Depth psychology is the study of unconscious mental processes and motives, particularly in how it relates to psychoanalytic theory and practice. The approach strives to bring the concept of soul into the forefront, although it is not based on any religious foundation. The approach, founded by Carl Jung and Pierre Janet and inspired by Freud and others, uses an iceberg model to describe human consciousness. In the model, only the tip of the whole iceberg is visible above the surface. This represents the conscious mind, or what we notice. The unconscious mind lurks beneath the surface and cannot be seen by the observer.
At the root of the practice is the examination of the whole psyche. While modern psychology and psychiatry often try to split a person into thoughts, behaviors, and body chemistry, it cannot be the case that a person simply embodies the sum of these parts. Depth psychology is an effort to take on the whole person rather than the three parts. The interaction of the transpersonal and personal aspects of the psyche is referred to as the soul, which depth psychology strives to keep in balance. The soul involves subjectivity, through which transpersonal aspects incorporate collective and archetypal forces at the deepest level of understanding.
When we search for meaning in our lives, we need to understand the nature of our souls. At the heart of this soul-searching lies the crux of depth psychology, the question of, “How do we derive meaning from everyday experience?” Rather than asking the question of whether or not we should be spiritual people, we need to ask whether we invest our energies in destructive and decidedly unspiritual aspirations, such as perfectionism, greed, addictions, and fame. If we do, we need to focus on the mythology behind these forces, or how these forces play out in the rich tapestry of our lives.
Probing the depths of our experiences involves considering the influence of our formative experiences on our lives, and deciding not to dwell on them. While we may have no choices in some areas of our lives, we do have choices in how we interpret events. The psychoanalytic process helps bring the patterns existent in our interpretations of formative events to the forefront and helps us deconstruct previously unconscious processes.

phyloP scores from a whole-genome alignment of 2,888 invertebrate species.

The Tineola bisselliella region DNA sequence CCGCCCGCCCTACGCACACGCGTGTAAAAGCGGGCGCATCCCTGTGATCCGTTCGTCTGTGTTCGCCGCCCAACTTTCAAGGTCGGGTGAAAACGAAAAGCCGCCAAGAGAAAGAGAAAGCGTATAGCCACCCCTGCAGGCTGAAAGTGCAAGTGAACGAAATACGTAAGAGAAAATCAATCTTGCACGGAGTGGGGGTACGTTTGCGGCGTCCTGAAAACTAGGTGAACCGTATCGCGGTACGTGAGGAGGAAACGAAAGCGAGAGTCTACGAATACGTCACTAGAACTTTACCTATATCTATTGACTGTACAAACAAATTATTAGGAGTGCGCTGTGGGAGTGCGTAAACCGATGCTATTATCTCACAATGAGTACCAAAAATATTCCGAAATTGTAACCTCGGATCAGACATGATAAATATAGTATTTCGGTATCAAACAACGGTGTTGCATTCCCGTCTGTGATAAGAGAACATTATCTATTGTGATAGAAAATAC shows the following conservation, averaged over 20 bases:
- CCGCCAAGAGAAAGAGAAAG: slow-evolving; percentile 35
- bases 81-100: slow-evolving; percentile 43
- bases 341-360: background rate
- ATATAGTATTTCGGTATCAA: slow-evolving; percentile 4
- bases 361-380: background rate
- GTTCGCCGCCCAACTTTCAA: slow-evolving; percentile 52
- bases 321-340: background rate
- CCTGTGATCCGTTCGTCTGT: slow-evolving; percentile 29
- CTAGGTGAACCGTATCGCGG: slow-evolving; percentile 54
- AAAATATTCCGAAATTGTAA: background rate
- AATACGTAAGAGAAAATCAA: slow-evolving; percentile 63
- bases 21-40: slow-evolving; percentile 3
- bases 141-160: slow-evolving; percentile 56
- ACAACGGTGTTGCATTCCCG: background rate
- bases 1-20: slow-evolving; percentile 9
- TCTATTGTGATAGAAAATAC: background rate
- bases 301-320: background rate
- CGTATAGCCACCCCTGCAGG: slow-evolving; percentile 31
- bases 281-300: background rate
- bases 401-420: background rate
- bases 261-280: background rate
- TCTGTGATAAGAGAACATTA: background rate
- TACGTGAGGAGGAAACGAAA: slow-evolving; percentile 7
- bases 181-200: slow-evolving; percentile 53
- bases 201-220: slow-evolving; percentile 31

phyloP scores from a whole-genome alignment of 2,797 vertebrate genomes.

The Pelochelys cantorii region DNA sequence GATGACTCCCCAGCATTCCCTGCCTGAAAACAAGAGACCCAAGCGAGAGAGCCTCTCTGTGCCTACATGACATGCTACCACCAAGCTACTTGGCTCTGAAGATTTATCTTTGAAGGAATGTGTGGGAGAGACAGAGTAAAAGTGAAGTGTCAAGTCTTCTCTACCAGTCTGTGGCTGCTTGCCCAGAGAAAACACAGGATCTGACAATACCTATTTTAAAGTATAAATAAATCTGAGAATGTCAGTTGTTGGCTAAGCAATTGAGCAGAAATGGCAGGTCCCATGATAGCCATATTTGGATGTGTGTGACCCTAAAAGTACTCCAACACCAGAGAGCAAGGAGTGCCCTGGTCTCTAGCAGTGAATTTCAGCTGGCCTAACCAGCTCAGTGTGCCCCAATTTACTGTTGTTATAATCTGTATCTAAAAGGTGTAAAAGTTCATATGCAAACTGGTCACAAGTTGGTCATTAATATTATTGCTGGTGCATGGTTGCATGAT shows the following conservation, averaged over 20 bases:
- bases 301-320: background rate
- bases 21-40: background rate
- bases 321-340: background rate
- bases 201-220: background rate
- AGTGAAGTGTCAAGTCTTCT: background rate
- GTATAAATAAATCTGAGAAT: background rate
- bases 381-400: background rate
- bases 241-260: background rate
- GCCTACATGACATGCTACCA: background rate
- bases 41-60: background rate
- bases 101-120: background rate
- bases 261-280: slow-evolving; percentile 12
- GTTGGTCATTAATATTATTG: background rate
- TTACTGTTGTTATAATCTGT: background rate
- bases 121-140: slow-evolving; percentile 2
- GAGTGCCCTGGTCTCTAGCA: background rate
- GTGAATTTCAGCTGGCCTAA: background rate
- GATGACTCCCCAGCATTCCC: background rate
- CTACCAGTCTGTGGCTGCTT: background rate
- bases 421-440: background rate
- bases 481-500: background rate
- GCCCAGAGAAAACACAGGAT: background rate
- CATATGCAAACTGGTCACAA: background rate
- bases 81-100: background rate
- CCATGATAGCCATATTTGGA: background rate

When the persistent idea or perspective is challenged, it is then that we can overcome obstacles. Tracking the content of our dreams helps us form dialogue with ourselves and shifts focus from distractions to a deeper sense of authority. Cultural influences, conditioned responses, and even our biology dig at our sense of personal authority, and these constrictive forces play out in our dreams.
Once we probe into the depths of these forces, we can become at one with ourselves and obtain greater personal meaning and gravitas. Through the process of individuation, we become able to “embrace a lifetime of full-fledged metamorphosis analogous to a caterpillar becoming a butterfly over and over again.” Letting go of the defining characteristics that compose our identities enables us to break through our own limitations and become whole.
So, how does depth psychology work in practice? Some of the core techniques used include Socratic questioning, guided and eidetic imagery, and role playing future scenarios. Socratic questioning helps people identify rational plans for action. Guided and eidetic imagery opens up the mythos of one’s life and guides an individual through the full sensory experience of formative memories. Feelings experienced during the process may be dealt with directly, and one is able to break out of patterns previously dealt with through repression and self-destructive behaviors. Playing out future scenarios provides a “safe place for those in therapy to practice alternative and rational plans for action.” The guidance of a qualified therapist is instrumental in the process, as one will emotionally benefit from his or her support and acceptance.
People who most benefit from depth psychology therapy include those who embrace intense emotional work. Some individuals may prefer a briefer, more solutions-focused method of treatment. Introducing meaning to the experience with depth psychology may bring a richer experience for some, especially those who truly believe we have a psychical share in all that surrounds us, including our environment and the world in which we live.
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